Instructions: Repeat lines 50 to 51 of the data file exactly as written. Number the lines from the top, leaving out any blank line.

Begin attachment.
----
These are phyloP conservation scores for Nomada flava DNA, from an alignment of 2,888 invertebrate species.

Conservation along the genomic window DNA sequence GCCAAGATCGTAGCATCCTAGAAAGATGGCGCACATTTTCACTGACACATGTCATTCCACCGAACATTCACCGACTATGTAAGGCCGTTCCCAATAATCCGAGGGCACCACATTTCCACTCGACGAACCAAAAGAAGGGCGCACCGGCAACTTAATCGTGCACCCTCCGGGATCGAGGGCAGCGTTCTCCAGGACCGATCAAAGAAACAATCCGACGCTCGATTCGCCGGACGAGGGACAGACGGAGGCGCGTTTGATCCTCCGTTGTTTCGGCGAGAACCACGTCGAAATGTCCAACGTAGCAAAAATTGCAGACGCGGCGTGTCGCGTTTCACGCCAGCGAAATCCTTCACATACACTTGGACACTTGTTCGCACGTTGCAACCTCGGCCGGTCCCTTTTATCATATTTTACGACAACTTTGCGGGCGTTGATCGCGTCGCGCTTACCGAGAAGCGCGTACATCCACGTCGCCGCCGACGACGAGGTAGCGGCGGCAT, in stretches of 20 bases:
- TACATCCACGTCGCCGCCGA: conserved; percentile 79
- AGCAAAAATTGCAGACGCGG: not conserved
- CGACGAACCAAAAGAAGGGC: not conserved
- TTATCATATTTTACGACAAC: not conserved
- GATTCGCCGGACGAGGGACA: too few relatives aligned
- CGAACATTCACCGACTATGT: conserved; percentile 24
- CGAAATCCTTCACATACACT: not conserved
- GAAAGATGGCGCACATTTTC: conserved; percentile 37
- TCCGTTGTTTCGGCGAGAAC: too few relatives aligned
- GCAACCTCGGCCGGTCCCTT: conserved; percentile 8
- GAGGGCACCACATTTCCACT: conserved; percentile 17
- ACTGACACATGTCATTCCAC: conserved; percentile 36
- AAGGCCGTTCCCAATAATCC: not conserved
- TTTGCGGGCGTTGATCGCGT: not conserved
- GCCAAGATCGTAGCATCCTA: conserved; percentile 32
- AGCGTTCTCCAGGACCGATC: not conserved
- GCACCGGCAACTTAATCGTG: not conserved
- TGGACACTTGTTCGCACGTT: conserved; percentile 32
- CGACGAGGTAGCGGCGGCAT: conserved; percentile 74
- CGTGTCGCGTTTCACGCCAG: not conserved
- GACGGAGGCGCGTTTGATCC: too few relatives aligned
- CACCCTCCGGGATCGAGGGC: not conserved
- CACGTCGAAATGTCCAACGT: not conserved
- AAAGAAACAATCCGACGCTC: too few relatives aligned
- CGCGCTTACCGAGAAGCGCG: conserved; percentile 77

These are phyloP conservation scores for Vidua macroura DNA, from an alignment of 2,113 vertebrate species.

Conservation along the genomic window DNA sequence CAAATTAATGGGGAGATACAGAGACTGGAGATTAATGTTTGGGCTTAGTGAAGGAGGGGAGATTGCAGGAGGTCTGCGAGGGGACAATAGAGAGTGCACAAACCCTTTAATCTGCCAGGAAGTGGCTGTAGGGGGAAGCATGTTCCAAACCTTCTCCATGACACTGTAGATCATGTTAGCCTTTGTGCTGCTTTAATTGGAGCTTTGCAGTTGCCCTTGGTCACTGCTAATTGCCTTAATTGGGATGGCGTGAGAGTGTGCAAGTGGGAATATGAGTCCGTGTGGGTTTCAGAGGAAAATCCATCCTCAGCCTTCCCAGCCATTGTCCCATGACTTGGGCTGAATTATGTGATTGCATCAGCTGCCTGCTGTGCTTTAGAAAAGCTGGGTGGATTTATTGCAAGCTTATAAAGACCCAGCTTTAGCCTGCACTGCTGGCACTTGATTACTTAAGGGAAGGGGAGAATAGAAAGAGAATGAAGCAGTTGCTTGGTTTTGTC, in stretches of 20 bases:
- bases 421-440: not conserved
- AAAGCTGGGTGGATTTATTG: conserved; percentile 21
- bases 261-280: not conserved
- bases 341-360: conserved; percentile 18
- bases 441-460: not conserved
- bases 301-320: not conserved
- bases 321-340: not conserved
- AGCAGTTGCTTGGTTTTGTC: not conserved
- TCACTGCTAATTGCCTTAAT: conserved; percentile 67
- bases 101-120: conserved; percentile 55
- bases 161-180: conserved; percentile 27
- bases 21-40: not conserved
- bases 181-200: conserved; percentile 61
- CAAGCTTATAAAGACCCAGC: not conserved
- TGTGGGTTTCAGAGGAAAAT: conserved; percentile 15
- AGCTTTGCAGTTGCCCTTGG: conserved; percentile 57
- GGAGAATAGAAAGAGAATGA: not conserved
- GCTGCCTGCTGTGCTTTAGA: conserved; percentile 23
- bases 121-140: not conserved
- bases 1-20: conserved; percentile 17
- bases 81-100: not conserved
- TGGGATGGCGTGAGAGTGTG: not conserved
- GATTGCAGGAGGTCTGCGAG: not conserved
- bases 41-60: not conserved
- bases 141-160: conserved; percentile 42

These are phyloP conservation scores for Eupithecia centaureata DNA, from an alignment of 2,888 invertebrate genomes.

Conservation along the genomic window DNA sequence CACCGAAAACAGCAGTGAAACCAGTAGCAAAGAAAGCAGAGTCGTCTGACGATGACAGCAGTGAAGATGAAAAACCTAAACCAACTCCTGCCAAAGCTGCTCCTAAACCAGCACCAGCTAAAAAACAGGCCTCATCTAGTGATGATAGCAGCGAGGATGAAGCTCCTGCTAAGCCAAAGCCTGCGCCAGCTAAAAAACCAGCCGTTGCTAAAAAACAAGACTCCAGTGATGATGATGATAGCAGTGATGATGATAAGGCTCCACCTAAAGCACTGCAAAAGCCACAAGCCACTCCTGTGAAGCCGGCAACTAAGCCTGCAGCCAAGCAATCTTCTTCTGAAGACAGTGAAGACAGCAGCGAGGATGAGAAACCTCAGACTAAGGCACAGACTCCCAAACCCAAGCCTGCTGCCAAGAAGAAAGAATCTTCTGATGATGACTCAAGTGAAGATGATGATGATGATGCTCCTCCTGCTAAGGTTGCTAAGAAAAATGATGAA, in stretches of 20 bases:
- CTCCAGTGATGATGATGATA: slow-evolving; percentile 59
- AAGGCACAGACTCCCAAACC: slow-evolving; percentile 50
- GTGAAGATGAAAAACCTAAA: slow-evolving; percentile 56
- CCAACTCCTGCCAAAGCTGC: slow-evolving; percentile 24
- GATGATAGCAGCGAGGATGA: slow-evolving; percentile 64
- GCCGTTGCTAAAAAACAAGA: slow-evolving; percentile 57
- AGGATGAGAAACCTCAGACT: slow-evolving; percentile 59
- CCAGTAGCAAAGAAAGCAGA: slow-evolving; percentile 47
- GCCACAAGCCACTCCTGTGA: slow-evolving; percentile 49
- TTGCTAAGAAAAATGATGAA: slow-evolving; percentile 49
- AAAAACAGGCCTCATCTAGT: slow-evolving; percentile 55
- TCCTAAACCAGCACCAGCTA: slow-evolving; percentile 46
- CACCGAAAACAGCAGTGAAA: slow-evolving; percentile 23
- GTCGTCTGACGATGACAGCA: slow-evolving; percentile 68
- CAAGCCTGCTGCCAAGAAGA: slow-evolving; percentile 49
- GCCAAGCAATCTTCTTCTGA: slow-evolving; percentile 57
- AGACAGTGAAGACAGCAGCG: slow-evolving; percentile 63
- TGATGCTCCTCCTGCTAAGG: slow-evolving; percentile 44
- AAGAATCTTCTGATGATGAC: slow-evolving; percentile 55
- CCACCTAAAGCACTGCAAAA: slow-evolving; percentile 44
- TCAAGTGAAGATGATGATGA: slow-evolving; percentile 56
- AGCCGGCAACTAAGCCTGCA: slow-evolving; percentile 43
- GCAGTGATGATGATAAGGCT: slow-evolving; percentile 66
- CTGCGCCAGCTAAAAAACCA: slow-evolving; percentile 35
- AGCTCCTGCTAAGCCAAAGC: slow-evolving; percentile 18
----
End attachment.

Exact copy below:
- bases 81-100: not conserved
- TGGGATGGCGTGAGAGTGTG: not conserved